We've spoken with countless clients who are doing TV and paid search, but won't do display because "it never performs as well as paid search." This touches on a few of the rules we hoped to establish earlier in this discussion (last touch, magic versus measured), but there is another dimension as well. All media in the marketplace work together additively to create a customer for a brand. Individual media vehicles may work better than one another due to how well each is suited to the target audience. One channel may be more efficient for a brand than another given the state of the brand in the market and where consumers are getting stuck in the purchase process. If advertising targets the right audience in a channel that makes sense for that product and category, no one channel is "better" than another. They're different, serving different purposes throughout the purchase funnel, each catalyzing the other and augmenting results.
If the cost per sale in paid search is $8 and the cost per sale in display is $30, the cost per sale is $38 (assuming no other media are running.) It's not "sometimes $8 and sometimes $30."
We are not cats, and marketing is not a laser pointer. Yet marketing's shiny objects consistently distract us from our objectives and cause poorer performance than could have been achieved with the same budget.
Imagine a client who just discovers a new gaming app on their phone. They then see several other people playing that same game -- at the grocery store, on a plane, and at work. The marketer then wonders why that app isn't in their media mix. After all, it's a new game and they could be first! It's then left to the rest of the marketing team or the agency to remind the marketer that there are foundational elements of the marketing mix that aren't yet paid for: more robust SEO, an improved site experience, or a DMP installation. Sure, picking out a refrigerator for a brand new house is more exciting than approving blueprints, but handling foundational items first leads to achieving goals more quickly.
Medium + message + data
Data is an added component to a successful campaign over the traditional media "medium + message" equation. By being additive, it is now included in the foundation with the other two. While identifying and optimizing to the right data points around an audience is important, creative is a forgotten but crucial element of campaign success. Hours are spent planning and understanding digital media, but often a banner gets thrown together at the last second, or a 30-second video made for TV is used for an online video campaign. Several studies have been done showing the power of good creative in online media, and nearly every time that creative was developed specifically for the online medium.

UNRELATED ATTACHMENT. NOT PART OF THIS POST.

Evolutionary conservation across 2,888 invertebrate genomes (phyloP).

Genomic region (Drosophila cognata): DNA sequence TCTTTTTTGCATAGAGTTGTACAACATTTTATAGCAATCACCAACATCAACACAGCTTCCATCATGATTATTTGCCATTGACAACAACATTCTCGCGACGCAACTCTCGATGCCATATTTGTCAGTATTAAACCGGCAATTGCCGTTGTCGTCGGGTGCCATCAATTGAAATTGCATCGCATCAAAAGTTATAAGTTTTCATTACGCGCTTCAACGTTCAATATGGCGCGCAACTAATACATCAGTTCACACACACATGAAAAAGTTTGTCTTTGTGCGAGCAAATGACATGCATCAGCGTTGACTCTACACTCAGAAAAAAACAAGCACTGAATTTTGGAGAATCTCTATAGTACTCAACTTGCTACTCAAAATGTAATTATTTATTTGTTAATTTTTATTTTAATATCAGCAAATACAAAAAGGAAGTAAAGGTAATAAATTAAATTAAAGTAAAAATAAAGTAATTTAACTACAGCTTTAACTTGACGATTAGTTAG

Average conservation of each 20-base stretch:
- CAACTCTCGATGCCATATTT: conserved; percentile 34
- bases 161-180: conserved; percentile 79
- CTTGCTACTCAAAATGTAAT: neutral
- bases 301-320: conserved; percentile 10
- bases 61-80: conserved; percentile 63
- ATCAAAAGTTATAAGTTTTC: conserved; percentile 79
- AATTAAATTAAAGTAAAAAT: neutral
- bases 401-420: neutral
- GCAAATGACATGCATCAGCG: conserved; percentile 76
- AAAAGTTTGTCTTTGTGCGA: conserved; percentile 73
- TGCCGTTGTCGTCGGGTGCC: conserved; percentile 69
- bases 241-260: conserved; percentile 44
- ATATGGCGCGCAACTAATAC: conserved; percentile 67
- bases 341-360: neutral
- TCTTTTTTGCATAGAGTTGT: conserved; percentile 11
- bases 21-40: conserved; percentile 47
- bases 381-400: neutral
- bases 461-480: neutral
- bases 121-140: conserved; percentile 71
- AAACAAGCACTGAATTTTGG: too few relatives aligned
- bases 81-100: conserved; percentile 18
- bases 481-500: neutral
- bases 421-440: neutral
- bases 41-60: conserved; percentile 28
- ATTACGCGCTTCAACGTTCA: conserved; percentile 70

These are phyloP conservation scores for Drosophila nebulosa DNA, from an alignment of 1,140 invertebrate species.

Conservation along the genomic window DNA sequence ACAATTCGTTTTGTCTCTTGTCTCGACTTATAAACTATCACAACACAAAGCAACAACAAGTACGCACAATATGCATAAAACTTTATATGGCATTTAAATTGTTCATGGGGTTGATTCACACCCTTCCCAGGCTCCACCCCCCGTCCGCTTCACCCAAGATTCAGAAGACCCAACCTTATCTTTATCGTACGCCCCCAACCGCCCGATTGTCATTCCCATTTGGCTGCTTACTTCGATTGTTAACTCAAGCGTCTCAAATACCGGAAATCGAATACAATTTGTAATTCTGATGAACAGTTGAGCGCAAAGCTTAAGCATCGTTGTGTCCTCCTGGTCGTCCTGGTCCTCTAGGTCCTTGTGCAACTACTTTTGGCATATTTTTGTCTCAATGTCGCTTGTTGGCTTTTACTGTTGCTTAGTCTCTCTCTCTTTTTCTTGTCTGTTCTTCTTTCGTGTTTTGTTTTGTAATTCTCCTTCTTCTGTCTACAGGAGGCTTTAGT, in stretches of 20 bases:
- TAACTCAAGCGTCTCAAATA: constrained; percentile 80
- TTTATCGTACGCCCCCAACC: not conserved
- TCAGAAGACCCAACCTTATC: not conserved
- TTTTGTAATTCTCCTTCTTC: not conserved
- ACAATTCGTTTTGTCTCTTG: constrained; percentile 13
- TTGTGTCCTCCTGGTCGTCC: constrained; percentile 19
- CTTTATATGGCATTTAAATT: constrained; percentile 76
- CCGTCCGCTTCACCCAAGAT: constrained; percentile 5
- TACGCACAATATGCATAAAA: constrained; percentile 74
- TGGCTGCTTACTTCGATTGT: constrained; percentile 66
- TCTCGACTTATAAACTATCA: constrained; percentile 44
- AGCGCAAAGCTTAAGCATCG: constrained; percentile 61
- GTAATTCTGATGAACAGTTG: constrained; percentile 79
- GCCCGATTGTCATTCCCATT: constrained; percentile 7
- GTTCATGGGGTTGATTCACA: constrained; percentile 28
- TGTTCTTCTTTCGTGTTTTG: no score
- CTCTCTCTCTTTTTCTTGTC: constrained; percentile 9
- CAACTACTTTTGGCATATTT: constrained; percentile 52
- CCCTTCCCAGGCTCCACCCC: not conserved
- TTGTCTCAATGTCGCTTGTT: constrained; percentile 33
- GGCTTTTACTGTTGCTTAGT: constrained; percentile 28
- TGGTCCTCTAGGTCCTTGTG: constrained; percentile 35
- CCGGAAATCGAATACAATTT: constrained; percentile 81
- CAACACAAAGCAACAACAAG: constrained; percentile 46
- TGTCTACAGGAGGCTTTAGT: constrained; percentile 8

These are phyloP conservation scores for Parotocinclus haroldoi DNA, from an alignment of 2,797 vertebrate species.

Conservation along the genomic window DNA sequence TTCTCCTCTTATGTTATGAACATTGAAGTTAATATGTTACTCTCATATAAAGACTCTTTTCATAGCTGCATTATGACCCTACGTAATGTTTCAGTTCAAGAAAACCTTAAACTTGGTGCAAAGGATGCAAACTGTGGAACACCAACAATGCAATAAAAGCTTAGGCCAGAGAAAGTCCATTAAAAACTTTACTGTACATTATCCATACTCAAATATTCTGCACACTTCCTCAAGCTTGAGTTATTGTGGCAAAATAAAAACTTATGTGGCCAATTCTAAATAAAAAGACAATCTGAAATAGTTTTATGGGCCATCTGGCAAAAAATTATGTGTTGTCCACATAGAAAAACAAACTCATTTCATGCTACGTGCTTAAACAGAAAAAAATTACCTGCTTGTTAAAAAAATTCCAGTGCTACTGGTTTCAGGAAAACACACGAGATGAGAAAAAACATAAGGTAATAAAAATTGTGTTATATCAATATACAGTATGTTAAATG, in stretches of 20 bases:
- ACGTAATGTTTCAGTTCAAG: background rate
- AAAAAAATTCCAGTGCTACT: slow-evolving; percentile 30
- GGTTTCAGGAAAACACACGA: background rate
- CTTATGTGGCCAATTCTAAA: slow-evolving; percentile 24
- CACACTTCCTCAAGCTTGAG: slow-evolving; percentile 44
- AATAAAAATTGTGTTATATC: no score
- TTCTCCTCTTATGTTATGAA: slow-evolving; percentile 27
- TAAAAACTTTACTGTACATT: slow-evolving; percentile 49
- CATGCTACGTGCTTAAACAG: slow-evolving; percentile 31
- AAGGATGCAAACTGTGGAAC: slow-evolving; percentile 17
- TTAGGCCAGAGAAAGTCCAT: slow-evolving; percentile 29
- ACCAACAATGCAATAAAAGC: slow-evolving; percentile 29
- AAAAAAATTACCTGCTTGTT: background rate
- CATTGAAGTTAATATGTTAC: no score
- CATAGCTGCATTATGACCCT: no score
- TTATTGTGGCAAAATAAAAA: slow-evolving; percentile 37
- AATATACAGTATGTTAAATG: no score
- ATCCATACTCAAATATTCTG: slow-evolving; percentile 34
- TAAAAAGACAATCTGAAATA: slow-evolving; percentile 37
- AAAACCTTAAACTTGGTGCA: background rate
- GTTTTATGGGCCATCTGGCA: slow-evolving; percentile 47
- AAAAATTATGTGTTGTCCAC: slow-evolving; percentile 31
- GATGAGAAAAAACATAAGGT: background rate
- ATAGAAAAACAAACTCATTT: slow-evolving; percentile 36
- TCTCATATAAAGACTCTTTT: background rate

Stop the pricing beat-down
A large agency with a large brand recently put out an RFP demanding rate reductions in its display and video. Having worked agency-side, I know how this goes. There weren't a lot of innovative ideas in the media plan this year, so the team needs some good ideas to go into annual meetings. Savings never upset anyone, and digital vendors are taking buyers to jeans and sunglasses parties all the time. They can afford the haircut!
In 2013, it was common for the buy-side of the industry to believe "there is just more quality supply than quality demand." We now know this isn't true. Between viewability, fraud, and contextual quality, quality supply is limited. This is causing the price of desirable inventory to go up because we can now differentiate it from the undesirable inventory.
Between inventory costs going up and the ANA-led rebate crackdown, marketers are feeling more worked over than ever. I understand this feeling, but reacting by demanding better pricing (in media or in an agency's fees) will have the exact opposite effect the marketer desires. Paying an agency less will get that marketer less experienced staff on their business or longer fill times on open positions. Paying less for inventory is not going to stress a DSP or SSP's margins; it will just net the marketer lower quality inventory. Marketers should focus first, next, and last on value, or what the marketer gets in return for what they're spending.
We will stop obsessing over perfectly researched and planned budgets
The reality is that in digital, success can be achieved with multiple budget levels. There are general guidelines though, and a nationally targeted $5,000 pre-roll campaign at $25 CPMs won't likely make any real impact. But the general ability to measure and optimize so many elements of a digital campaign means results can be better achieved through real-time optimization. Once a success threshold is achieved, it's simply a matter of scaling that strategy until there is no more inventory/audience, or the marketer hits diminishing returns. In other words, a marketer can plan the right reach and frequency all day, but if the results aren't happening, why spend the money? Plan for success, not a budget that needs to be spent.
So, what did we miss?
Surely there are more. Please contribute your thoughts below, and we can make this article the last we need for a while about ground rules to get on the same page when creating great digital marketing.
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"Follow the rules on blackboard with businessman wearing boxing gloves" image via iStock.